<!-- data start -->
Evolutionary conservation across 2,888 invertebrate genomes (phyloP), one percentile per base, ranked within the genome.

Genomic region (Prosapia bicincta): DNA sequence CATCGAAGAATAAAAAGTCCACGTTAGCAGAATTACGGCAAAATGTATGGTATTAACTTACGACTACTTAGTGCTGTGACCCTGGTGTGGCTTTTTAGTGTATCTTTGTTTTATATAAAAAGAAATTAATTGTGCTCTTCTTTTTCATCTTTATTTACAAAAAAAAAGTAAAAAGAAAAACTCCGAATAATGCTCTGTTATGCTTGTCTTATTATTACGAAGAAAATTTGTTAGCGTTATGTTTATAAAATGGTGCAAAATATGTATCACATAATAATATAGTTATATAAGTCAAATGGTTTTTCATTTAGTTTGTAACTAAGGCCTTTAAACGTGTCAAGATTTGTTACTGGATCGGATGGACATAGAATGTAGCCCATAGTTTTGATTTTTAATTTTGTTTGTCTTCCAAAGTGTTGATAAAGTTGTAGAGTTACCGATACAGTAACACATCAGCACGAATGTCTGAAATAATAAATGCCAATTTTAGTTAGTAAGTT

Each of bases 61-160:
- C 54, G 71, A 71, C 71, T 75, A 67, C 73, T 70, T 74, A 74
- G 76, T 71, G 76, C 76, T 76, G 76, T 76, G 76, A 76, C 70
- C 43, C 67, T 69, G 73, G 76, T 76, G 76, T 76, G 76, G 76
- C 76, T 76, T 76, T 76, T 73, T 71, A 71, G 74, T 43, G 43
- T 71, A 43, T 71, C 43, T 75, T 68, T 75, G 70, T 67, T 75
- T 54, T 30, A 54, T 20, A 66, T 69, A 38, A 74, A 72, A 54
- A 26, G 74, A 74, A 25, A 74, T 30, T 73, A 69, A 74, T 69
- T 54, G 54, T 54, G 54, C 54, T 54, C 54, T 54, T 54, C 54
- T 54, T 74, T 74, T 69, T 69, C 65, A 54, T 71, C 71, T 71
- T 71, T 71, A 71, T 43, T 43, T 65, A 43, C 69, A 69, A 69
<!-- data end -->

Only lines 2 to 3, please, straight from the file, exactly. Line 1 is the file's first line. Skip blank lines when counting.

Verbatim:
Genomic region (Prosapia bicincta): DNA sequence CATCGAAGAATAAAAAGTCCACGTTAGCAGAATTACGGCAAAATGTATGGTATTAACTTACGACTACTTAGTGCTGTGACCCTGGTGTGGCTTTTTAGTGTATCTTTGTTTTATATAAAAAGAAATTAATTGTGCTCTTCTTTTTCATCTTTATTTACAAAAAAAAAGTAAAAAGAAAAACTCCGAATAATGCTCTGTTATGCTTGTCTTATTATTACGAAGAAAATTTGTTAGCGTTATGTTTATAAAATGGTGCAAAATATGTATCACATAATAATATAGTTATATAAGTCAAATGGTTTTTCATTTAGTTTGTAACTAAGGCCTTTAAACGTGTCAAGATTTGTTACTGGATCGGATGGACATAGAATGTAGCCCATAGTTTTGATTTTTAATTTTGTTTGTCTTCCAAAGTGTTGATAAAGTTGTAGAGTTACCGATACAGTAACACATCAGCACGAATGTCTGAAATAATAAATGCCAATTTTAGTTAGTAAGTT

Each of bases 61-160: